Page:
Nov 21, 2019
81
21
Status
  1. Pre-Medical
hello. midwestern is my best acceptance so far and it just so happens to have the highest price tag. i would have constant panic if i did this without aid because i know my family cannot contribute and i already have >50k in undergrad debt (only 25k to my name... but i still worry about my dad's). i will apply to external scholarships but i feel like if im lucky i can get like 10k total (not a huge enough impact on the 71k tuition).

i have several questions about the scholarship that i would really appreciate insight on:

do you get paid as you would a civilian doctor?
what happens if i get pregnant and need to take a leave (which i'd love to happen because ill be in my early thirties by that point)?
where will i end up/how much control do i have over it/do they send you to doable places like dif states in the us or would i go to a different country and be a in a potentially dangerous area...?
what happens if you commit to it and end up matching w something like derm (im assuming they only want primary care?). can you just pay them back and not serve? I basically dont want to swear myself into primary care before ive even rotated.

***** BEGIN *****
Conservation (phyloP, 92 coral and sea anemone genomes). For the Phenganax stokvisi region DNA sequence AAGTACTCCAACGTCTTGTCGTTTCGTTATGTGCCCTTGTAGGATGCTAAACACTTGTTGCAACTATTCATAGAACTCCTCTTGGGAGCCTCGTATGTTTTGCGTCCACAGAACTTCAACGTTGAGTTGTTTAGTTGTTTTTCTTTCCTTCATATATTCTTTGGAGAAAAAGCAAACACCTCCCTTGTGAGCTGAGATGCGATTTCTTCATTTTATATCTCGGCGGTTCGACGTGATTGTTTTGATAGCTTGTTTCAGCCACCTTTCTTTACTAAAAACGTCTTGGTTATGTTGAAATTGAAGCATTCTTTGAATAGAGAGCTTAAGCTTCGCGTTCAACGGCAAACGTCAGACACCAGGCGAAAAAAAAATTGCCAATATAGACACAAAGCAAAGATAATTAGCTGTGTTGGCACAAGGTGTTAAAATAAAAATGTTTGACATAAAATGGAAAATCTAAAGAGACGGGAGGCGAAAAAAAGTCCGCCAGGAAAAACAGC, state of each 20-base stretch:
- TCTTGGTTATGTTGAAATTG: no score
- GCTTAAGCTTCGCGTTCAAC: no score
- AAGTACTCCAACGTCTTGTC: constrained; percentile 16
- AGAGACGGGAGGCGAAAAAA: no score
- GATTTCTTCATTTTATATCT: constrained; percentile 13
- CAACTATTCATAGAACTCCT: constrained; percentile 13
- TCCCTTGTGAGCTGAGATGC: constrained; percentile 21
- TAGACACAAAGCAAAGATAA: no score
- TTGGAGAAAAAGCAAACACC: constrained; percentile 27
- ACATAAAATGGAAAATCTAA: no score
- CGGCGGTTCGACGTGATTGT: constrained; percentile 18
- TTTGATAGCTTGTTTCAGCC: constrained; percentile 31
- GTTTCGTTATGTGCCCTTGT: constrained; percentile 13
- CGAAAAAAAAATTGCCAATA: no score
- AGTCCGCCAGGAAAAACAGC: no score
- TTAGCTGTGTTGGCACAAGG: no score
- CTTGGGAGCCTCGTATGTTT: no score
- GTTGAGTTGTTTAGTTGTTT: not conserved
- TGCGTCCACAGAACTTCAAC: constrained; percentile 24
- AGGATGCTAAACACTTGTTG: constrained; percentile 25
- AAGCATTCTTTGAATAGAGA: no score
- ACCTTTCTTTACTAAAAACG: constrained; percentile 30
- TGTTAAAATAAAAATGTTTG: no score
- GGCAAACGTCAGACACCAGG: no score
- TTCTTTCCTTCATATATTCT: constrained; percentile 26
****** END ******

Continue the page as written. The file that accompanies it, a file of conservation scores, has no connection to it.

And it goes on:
how is the lifestyle? is it similar to being a civilian doctor or are you on dealing with really intense war stuff such as nearly dead patients w blown off limbs? do you have to physically train for work and pass a fitness test? I workout but it's not required by anyone, I do it because i like it.
and can you transition easily to being a civilian doctor after your service?


Thanks so so much, sorry if i sound ignorant i do not know much about this topic and am navigating this process by myself.
 
Jul 23, 2019
184
495
Status
  1. Attending Physician
hello. midwestern is my best acceptance so far and it just so happens to have the highest price tag. i would have constant panic if i did this without aid because i know my family cannot contribute and i already have >50k in undergrad debt (only 25k to my name... but i still worry about my dad's). i will apply to external scholarships but i feel like if im lucky i can get like 10k total (not a huge enough impact on the 71k tuition).

i have several questions about the scholarship that i would really appreciate insight on:

do you get paid as you would a civilian doctor?